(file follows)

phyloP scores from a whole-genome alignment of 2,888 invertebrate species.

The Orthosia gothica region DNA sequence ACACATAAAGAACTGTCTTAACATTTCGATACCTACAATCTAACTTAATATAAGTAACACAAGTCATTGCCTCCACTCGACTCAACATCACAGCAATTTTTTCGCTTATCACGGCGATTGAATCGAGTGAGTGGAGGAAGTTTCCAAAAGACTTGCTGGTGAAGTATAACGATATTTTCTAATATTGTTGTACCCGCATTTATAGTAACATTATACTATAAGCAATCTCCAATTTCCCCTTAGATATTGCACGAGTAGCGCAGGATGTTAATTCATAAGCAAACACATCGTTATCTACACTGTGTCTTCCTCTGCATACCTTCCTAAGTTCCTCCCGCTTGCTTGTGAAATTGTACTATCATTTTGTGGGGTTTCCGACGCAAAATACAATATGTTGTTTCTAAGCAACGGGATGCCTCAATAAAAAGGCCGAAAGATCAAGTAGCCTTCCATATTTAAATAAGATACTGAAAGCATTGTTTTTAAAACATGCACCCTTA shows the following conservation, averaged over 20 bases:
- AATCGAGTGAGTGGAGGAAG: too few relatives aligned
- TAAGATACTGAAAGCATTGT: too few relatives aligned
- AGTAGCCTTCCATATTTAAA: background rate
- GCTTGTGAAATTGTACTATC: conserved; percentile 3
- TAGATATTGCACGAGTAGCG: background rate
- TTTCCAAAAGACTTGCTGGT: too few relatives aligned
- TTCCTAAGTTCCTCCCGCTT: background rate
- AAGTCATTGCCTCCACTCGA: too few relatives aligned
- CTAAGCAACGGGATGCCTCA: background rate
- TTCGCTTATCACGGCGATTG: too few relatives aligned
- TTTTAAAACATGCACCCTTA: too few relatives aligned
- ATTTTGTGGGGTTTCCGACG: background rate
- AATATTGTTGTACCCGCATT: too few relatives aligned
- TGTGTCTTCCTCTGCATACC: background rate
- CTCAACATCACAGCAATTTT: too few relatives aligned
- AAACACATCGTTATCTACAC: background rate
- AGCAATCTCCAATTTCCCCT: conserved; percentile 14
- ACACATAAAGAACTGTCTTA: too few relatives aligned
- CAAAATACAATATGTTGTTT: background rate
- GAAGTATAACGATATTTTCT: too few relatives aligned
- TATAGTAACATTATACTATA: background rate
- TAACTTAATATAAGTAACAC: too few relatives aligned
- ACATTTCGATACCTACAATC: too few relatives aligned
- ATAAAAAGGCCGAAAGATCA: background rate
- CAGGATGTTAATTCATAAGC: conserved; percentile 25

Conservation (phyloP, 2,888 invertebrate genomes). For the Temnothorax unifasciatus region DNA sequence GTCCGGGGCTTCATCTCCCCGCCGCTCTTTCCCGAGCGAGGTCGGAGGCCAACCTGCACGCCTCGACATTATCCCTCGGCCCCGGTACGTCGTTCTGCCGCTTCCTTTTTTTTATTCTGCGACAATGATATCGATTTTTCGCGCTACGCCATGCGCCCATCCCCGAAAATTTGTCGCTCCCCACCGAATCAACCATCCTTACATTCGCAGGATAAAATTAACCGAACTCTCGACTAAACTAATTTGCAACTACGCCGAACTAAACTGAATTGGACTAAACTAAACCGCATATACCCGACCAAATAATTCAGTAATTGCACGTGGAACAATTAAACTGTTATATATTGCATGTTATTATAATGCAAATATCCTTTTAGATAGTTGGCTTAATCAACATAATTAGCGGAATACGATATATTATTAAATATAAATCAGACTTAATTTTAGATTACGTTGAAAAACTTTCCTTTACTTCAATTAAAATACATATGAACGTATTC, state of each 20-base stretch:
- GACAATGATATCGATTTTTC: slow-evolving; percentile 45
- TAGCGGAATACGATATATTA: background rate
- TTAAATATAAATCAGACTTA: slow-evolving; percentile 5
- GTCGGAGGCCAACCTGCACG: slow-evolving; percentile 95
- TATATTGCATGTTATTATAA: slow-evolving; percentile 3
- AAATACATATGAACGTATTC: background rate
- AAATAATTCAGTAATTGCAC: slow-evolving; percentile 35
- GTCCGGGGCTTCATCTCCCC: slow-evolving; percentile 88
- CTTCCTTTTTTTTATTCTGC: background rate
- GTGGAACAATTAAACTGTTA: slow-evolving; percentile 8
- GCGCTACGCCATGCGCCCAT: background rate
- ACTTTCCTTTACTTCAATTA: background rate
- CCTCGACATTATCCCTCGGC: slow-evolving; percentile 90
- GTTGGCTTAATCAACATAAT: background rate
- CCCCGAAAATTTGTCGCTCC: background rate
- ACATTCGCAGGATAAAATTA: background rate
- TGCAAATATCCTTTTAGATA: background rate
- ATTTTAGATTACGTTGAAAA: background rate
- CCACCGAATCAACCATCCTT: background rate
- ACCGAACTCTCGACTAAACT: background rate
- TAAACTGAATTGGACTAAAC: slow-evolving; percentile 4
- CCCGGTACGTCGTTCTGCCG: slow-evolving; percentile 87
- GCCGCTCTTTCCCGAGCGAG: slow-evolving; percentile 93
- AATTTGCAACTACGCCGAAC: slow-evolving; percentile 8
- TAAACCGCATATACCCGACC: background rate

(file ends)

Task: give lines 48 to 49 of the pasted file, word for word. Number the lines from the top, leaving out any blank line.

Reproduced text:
- ACCGAACTCTCGACTAAACT: background rate
- TAAACTGAATTGGACTAAAC: slow-evolving; percentile 4